In reply to by nancy (not verified)

Just a little tip. If you live within an area where roads are salted in the winter, keeping your car in the garage will actually cause more issues relating to rust than leaving it outside. This is due to the fact that in the garage the car is likely to warm up and melt away all the snow and ice. At that point, the salt can attack the metal in those warmer conditions. However, if the car is left outside in the cold you are less likely for melting to occur and therefore the salt will be in a frozen state. Do that along with running the car through the wash one a week or so in order to get the salt build up off and you should have better results regardless of what kind of vehicle you drive.

Graham Haxell (not verified)    May 8, 2020 - 9:54PM

Does anyone here on FB own or drive a late model Honda, 5-7 years old [especially either a Jazz or Fit] and have noticed bubble rust coming through from inside, especially in panels such as doors? It would appear that Hondas, long known for their quality are suffering from inadequate or non existent cavity wax protection. I'd love to hear from you and how you dealt with the problem.

Lise MacLeod (not verified)    May 14, 2021 - 1:43AM

The 2007 Honda Pilot I bought in 2014 has appalling rust on the roof. Most of it is within an inch of the windshield, but a few dime and nickel size spots are scattered around the middle of the roof. The ones along the windshield started as slight bumps that broke through the paint, as though screws had protruded from inside. Admittedly we live on the Washington coast and drive on the beach a few times a week. But our neighbors' cars don't rust like this, and the first small rust spot on the side of our Pilot has remained insignificant while the roof has exploded in rust. The local body shop says nothing can be done, no use trying, it's not worth it. Barkeeper's Friend powder rubbed on the spots makes them less noticeable, but a few are going to be leaking rain to the interior soon. I like the Pilot a lot, but I'm shopping for a Toyota.

Matthew O. (not verified)    October 11, 2021 - 9:28AM

I just happened to be looking for info on rust issues on Honda vehicles today, when I discovered (just today also) that the rear corner of the rocker panel (both sides of body) in front of the rear tires, are rusting on my 2014 Accord, bought new back in '14, and has about 47K miles on it today. Rather disappointed with this discovery. I just paid off the 6 1/2 yr. loan a few months ago, and didn't wish to go in to debt again to buy another new vehicle. I have found today also, after discovering this article, an item regarding a 2020 (or article published during 2020) Honda rust recall on certain vehicles in 22 states, which I've never received any such recall notice from Honda, but more specific, as to the Accord and drive-shaft corrosion due to incorrect painting or coating on drive-shaft parts (Car and Driver website)

Matthew O. (not verified)    October 11, 2021 - 9:47AM

I didn't really want to just keeping typing comments, but will anyway: I can't say I've ever really been impressed with Honda, but I expected better. And although Honda self-advertises themselves as a "value brand", the sticker prices seem high if they really are a value brand. Aside from the rust and the items I am seeing on line just today, another issue that doesn't impress me about Honda, is their dealership service departments (where else do you take a vehicle when it is under factory warranty?), but their dealership service departments don't seem to care nor are ever interested in investigating any customer concerns while under factory warranty, and that attitude comes across as that if they would find an issue that Honda, rather than consumer, have to pay for a repair, they don't want to do it and are not interested in looking at all into the consumer concerns. This body rust issue, reminds me of the similar rust issue I encountered on my 2006 Chevrolet Monte Carlo, which didn't appear until after factory warranty expired and at least investigated and discovered body wasn't painted correctly (rear quarter panels), but I didn't have the $2500 to pay for half the repair (just like I won't have the $$$ to pay for the Honda repairs). I expected much better from Honda (1st Honda I've ever had and will now be the only and last one).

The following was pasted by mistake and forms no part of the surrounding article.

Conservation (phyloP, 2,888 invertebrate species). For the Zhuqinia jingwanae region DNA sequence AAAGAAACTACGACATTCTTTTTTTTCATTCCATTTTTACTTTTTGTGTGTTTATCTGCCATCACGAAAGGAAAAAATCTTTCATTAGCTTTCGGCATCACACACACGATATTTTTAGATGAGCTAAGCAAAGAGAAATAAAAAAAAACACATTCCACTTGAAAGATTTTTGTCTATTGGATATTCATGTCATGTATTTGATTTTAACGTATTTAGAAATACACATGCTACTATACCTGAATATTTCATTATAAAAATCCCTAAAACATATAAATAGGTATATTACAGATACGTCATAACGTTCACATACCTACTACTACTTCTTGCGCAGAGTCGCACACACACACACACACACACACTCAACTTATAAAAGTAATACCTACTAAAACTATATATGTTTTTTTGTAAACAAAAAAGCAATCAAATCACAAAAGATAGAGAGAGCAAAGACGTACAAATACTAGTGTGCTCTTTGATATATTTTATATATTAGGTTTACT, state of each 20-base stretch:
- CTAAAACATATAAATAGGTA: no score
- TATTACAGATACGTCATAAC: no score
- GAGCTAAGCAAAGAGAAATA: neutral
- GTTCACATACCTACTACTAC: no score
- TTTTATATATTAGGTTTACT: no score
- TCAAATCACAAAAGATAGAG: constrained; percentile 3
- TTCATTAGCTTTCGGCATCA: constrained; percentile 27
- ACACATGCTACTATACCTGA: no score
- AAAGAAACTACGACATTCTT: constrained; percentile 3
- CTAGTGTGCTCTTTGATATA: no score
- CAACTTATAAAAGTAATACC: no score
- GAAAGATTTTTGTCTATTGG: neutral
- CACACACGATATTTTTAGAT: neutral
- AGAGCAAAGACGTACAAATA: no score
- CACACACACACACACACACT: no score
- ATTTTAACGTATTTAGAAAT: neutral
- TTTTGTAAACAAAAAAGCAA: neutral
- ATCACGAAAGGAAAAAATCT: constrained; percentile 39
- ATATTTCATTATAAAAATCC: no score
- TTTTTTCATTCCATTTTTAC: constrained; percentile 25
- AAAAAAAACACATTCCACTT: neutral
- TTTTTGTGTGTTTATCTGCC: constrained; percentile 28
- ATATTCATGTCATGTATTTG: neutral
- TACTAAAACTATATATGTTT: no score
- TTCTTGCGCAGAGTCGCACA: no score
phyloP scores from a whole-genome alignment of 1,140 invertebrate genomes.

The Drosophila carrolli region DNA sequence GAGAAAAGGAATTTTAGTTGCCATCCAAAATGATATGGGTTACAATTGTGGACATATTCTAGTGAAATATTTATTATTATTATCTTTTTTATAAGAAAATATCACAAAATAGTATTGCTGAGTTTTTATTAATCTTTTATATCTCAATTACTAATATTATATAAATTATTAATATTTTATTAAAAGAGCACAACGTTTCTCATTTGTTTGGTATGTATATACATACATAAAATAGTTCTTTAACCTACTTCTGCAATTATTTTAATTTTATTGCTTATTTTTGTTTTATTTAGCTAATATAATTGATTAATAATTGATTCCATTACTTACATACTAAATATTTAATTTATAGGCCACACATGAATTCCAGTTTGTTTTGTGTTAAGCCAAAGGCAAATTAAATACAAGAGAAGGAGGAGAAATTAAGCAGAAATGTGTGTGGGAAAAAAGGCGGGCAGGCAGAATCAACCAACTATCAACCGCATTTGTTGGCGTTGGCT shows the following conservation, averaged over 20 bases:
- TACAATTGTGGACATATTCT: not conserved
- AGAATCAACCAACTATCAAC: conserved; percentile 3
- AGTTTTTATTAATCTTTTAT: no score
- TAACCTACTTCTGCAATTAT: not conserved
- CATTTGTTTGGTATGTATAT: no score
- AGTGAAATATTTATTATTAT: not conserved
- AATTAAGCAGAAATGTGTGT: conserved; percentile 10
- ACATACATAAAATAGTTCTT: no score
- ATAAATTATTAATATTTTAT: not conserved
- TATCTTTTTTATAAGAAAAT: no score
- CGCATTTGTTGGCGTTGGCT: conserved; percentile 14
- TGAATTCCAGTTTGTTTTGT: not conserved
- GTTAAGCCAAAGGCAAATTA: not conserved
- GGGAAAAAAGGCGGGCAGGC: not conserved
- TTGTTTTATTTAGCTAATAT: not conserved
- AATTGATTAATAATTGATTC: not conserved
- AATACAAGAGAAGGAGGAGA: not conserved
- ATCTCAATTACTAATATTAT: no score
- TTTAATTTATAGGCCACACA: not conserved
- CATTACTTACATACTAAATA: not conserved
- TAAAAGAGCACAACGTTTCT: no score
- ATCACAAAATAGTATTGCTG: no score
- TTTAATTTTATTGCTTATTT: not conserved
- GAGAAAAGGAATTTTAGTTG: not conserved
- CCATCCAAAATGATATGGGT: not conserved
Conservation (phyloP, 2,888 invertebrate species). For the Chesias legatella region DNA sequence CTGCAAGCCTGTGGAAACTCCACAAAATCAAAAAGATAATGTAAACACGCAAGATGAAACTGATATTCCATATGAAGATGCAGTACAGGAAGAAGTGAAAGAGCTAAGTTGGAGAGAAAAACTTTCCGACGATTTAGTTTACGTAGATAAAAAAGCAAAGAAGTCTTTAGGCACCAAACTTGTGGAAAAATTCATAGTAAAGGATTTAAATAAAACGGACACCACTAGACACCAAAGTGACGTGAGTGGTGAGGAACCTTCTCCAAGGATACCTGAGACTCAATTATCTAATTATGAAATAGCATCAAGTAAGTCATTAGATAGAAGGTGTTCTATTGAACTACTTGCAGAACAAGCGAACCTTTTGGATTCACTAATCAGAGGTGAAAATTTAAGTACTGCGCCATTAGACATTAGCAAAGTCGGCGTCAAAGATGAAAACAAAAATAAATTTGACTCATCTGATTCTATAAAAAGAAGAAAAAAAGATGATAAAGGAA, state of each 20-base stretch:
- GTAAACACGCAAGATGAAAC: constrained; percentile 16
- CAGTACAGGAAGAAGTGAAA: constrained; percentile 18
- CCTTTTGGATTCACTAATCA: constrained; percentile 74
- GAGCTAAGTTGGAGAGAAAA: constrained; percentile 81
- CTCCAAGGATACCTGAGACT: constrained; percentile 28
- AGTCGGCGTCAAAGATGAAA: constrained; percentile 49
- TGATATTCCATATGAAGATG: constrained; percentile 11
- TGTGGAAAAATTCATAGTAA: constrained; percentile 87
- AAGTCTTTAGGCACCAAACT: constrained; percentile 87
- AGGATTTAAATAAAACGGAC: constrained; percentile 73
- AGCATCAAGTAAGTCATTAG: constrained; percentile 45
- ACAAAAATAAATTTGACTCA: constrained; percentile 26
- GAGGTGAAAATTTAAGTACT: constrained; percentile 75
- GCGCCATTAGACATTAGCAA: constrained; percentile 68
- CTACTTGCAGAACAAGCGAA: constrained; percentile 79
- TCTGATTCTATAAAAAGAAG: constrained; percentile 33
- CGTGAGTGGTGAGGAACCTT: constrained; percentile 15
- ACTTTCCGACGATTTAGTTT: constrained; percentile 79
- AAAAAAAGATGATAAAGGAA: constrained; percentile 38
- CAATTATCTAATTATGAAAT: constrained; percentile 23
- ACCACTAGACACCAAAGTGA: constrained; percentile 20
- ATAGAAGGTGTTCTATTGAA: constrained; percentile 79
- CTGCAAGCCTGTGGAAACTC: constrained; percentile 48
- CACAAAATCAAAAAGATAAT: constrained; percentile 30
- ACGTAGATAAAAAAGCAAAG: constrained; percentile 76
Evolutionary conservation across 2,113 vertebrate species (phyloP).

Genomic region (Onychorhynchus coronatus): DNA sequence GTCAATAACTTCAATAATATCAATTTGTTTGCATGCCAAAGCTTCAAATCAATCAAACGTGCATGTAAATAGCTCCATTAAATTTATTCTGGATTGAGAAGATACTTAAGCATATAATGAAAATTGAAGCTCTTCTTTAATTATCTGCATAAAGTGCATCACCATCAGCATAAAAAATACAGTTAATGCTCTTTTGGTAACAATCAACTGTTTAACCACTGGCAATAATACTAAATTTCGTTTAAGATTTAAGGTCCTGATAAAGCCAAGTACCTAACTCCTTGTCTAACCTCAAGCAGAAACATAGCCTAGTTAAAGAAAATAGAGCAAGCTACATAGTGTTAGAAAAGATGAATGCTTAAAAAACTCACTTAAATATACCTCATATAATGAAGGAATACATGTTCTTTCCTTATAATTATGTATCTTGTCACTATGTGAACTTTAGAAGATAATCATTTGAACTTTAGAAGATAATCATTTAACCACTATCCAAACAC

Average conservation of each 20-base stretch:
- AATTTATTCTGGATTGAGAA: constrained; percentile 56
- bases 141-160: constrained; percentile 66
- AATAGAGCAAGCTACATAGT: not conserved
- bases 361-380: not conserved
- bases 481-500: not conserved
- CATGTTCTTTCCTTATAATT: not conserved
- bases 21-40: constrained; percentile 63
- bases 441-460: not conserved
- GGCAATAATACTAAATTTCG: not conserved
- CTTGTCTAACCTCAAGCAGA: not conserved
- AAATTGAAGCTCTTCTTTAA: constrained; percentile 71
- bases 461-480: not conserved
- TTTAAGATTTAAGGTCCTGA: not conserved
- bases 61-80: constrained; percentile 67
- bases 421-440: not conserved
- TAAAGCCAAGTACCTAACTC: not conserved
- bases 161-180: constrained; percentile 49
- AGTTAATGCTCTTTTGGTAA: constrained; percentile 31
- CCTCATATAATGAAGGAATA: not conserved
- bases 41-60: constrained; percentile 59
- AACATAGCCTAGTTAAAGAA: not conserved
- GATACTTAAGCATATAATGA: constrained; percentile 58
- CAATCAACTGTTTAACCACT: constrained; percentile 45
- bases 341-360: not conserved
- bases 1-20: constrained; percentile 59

Lise Macleod (not verified)    October 11, 2021 - 12:56PM

In reply to by Matthew O. (not verified)

Our local body shop estimator was convinced the terrible rust on our Pilot's roof was caused by a bad windshield replacement. I loved everything else about the Pilot. Super quiet engine, good ground clearance and easy in/out for my disabled husband. Also plenty of space for 2 dogs and misc gear. It had 163,000 miles on it so I traded it for a 2017 AWD Toyota Sienna. It's OK in sand, but I got an older Subaru Forester for the beach, which is better.

Don Hanley (not verified)    April 19, 2022 - 4:43PM

I became acquainted with the Honda rust-out problem when the right rear shock absorber detached itself and its mount from the body of my 2005 Pilot at about 145k miles. Inspection by my mechanic revealed that rusting was from the inside out. A little online research showed that this problem is very common on older Pilots. Much as I liked the vehicle and regardless of the continued reliability of other systems, I cannot continue to take the risk of the entire back end of the vehicle becoming detached. I will never buy another Honda. What works in California just does not cut it anywhere the roads are salted in wintertime.

SammyCat (not verified)    August 13, 2023 - 10:08PM

Heartbroken that the entire front end underbody on my beautiful and otherwise mechanically sound 2006 Honda Accord Ex-L with 198K is rusted out so badly that repairs to the exhaust can not be done. When a mechanic tells you not to spend another penny on your car, you know all is lost. I am angry and broken in turns. Should have gotten at least another 50K or 5 yrs out of her the way she was loved and cared for!